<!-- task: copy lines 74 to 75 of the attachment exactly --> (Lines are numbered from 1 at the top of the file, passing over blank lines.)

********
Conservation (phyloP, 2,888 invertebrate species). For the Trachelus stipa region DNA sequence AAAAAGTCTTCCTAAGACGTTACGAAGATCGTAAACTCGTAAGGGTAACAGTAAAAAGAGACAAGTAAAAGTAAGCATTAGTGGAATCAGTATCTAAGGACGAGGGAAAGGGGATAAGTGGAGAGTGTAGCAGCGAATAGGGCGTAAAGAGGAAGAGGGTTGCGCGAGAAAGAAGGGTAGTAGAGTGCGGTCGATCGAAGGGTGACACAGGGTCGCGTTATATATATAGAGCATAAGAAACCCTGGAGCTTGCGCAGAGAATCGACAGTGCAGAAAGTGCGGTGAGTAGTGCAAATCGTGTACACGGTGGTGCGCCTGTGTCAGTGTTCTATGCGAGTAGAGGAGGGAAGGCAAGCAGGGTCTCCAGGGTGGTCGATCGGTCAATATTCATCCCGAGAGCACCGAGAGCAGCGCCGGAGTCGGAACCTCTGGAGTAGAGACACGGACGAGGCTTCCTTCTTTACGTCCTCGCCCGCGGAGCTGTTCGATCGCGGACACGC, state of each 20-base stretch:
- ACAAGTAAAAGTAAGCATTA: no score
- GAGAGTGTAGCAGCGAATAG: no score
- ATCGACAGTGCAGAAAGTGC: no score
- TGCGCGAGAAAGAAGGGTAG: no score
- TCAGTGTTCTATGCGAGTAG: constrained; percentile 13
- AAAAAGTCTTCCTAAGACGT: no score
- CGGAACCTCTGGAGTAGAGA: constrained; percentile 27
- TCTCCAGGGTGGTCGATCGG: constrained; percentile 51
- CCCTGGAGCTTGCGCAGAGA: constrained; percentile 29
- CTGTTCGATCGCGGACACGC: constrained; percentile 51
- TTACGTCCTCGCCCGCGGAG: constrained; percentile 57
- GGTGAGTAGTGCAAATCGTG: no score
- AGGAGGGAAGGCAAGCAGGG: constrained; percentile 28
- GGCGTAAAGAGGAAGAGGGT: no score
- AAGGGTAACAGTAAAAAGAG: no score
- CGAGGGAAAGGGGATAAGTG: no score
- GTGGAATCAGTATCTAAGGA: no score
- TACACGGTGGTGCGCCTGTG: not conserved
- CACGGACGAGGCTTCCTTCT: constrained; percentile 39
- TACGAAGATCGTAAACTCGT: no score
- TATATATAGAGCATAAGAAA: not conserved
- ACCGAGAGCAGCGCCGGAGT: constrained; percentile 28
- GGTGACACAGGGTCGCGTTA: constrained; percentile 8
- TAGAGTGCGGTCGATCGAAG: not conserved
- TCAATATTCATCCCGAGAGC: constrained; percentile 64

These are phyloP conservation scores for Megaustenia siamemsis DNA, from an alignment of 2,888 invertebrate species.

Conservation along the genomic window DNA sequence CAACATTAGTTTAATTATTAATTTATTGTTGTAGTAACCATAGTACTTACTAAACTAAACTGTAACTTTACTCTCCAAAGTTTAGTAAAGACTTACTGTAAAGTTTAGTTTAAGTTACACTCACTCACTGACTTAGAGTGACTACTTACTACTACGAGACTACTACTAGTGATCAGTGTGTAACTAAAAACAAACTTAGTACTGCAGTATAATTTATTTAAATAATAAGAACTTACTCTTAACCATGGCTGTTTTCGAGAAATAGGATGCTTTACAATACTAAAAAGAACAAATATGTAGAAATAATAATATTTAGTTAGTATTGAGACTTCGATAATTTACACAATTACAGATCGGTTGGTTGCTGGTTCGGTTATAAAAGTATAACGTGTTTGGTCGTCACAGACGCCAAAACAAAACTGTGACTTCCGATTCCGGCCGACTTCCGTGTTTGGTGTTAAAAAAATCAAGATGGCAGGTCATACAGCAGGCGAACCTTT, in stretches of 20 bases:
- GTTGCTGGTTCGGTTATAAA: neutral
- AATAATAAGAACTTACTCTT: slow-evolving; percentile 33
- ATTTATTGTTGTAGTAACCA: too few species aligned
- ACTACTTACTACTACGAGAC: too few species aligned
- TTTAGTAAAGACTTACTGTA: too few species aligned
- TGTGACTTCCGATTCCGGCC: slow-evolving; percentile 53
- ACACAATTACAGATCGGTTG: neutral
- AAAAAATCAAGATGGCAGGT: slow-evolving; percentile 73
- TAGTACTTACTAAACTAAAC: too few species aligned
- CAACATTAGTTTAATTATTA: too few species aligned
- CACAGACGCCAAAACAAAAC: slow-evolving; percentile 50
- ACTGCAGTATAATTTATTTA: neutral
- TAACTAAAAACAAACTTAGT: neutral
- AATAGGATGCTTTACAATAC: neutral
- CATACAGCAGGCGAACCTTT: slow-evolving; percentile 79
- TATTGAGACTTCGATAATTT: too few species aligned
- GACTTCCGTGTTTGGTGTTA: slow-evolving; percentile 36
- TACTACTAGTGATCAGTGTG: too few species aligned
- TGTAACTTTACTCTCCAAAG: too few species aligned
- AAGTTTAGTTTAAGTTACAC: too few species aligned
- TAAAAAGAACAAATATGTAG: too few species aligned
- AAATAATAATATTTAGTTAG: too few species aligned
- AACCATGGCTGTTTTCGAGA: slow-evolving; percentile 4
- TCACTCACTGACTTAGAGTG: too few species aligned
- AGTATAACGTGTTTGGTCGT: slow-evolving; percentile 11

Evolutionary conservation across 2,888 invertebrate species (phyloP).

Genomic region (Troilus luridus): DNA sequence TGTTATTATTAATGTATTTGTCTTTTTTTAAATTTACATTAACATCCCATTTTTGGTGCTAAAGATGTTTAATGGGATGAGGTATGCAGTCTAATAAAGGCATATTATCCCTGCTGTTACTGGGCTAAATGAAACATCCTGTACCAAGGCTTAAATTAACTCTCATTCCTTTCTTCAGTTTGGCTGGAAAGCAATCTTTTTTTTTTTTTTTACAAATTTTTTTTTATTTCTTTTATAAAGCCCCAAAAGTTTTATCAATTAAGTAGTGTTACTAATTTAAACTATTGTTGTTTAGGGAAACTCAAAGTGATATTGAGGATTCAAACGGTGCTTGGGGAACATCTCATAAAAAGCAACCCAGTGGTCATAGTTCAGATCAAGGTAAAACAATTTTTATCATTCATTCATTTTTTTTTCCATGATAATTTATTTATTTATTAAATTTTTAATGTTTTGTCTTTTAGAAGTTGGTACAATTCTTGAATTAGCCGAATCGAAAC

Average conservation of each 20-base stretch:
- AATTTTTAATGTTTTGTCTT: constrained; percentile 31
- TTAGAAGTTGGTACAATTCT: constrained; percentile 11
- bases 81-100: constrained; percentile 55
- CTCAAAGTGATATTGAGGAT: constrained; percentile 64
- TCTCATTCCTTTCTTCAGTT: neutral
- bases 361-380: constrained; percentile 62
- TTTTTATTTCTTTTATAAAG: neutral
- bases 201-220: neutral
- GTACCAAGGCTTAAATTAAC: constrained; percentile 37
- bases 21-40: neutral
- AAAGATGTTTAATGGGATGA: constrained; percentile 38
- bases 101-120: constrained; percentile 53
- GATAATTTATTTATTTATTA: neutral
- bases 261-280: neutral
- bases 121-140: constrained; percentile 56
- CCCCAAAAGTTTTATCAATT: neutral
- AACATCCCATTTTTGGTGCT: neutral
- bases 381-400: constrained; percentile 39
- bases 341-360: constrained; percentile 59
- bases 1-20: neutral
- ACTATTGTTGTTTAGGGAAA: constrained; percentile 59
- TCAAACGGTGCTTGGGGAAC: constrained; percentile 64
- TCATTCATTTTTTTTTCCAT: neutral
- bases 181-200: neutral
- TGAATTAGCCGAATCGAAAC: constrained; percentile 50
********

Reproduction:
- bases 381-400: constrained; percentile 39
- bases 341-360: constrained; percentile 59